In this article, we will be checking out a few important and basic concepts about authentication and authorizations which will help us make better authentication solutions for our applications in the future.
Identity basically refers to the data which defines who/what is accessing the application/system. Identity can be used for users, devices, services & applications. It is basically a collection of data attributes that contains but not limited to username, email address, first name, last name, application id, client id, API key etc. It is generally managed by databases like SQL or Active Directory. The server which is managing the identities is termed as Identity Server.
Although these are a bit confusing terms but for the shake of simplicity, Identity Service or Identity provider can be considered as a software or Web service or platform that authenticates and issues tokens that represent a user or other entity. It uses identity server as a source of truth for authenticating the identity.
Authentication is basically proving identity. It is a method to establish whether the user who is claiming who he is, is actually that person who he is claiming to be and is the genuine person. Authentication in the context of web applications is commonly performed by submitting a user name or ID and one or more items of private information that only a given user should know.
Authentication methods generally involve three factors to verify your claim.A authentication method is considered strong authentication, if it involves atleast 2 factors out of the below three. When authentication involves 2 factors, its often termed as 2 factor authentication.
Devices and services will come in the form of API authentication. They can still be thought of as methods of proving identity but it’s not quite as easy to group them the same way that we can with user authentication factors.This is because all of the information that is received for an application is received at what’s called the application layer meaning that all of this information is transmitted virtually as ones and zeros essentially. Whether they are text fields or numeric fields all of the information sent via an API is just information coming from an outside source. That means that identifiers like IMEIs and MAC addresses can only act as identifiers and not necessarily as proof of identity. So, in order for a client that is connecting to an API to prove its identity the application must provide what we refer to as an application secret. And the application secret is the equivalent of a password when a user logs in and the application key can be thought of as the equivalent of a username.So this combination of application key and secret is the same as a username and password but for an application. At the network level you have ways of restricting and allowing access to the API and this would be by blacklisting IP addresses for example and this would restrict IP addresses from accessing an application or you could choose to whitelist IP addresses meaning that’s only the IP addresses or ranges that you have white listed will be allowed to connect to your application. So although not strictly authentication factors you can control access to APIs in multiple ways both at the application and network levels.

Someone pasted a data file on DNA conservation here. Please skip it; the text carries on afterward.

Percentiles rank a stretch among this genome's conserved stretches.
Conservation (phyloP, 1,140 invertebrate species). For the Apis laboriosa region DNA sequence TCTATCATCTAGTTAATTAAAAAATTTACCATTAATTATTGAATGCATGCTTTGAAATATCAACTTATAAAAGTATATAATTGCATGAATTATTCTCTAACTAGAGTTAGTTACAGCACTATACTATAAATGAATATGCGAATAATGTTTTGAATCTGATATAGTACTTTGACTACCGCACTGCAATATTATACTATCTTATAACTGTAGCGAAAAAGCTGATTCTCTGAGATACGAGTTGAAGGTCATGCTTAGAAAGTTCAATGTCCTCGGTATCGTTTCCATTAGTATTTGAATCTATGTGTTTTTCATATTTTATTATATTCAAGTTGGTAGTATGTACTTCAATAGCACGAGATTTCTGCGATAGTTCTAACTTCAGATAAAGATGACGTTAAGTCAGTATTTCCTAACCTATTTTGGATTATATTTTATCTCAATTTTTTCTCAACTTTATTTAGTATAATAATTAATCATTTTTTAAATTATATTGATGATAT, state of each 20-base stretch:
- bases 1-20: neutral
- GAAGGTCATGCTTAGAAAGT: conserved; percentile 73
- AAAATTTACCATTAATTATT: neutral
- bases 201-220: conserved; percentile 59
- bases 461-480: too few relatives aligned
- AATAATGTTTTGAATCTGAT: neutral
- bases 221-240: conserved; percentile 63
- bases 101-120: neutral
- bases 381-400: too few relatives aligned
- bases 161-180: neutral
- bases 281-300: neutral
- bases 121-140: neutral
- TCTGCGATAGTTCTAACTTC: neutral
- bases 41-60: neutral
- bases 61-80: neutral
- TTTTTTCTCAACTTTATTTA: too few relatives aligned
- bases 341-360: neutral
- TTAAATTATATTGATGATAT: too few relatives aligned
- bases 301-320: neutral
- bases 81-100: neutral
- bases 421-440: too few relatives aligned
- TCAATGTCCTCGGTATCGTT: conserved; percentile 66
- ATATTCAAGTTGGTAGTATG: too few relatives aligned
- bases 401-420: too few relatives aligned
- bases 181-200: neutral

There are other technologies /process which can be involved to make the authentication process a stronger one.
Authorization is basically permission & access rules for an identity. Conceptually it seems that authorization happens after authentication, but technically authorization always happens before authentication. for example, when you go to any secure area you are denied access until you authenticate. .
This is the general session based authentication which is implemented in most of the web applications on the internet. Here the user fills in username and password and on validating the details, a session is generated and user can access the members area.
OAuth is an industry-standard for access delegation, commonly used as a way for Internet users to grant websites or applications access to their information on other websites but without giving them the passwords. This is one of the most widely used standards for access delegation these days. We will write more about this in our future posts.
Security Assertion Markup Language 2.0 (SAML) is an XML based open federation standard that allows an identity provider (IdP) to authenticate users and pass identity and security information about them to a service provider (SP), typically an application or service. With SAML, you can enable a single sign-on experience for your users across many SAML-enabled applications and services.
OpenID Connect 1.0 is a simple identity layer on top of the OAuth 2.0 protocol. It allows Clients to verify the identity of the End-User based on the authentication performed by an Authorization Server, as well as to obtain basic profile information about the End-User in an interoperable and REST-like manner.
This article will give you a basic foundation for making better authentication and access systems for your webapps. More and advanced topics will be added in future posts. Happy Authenticating.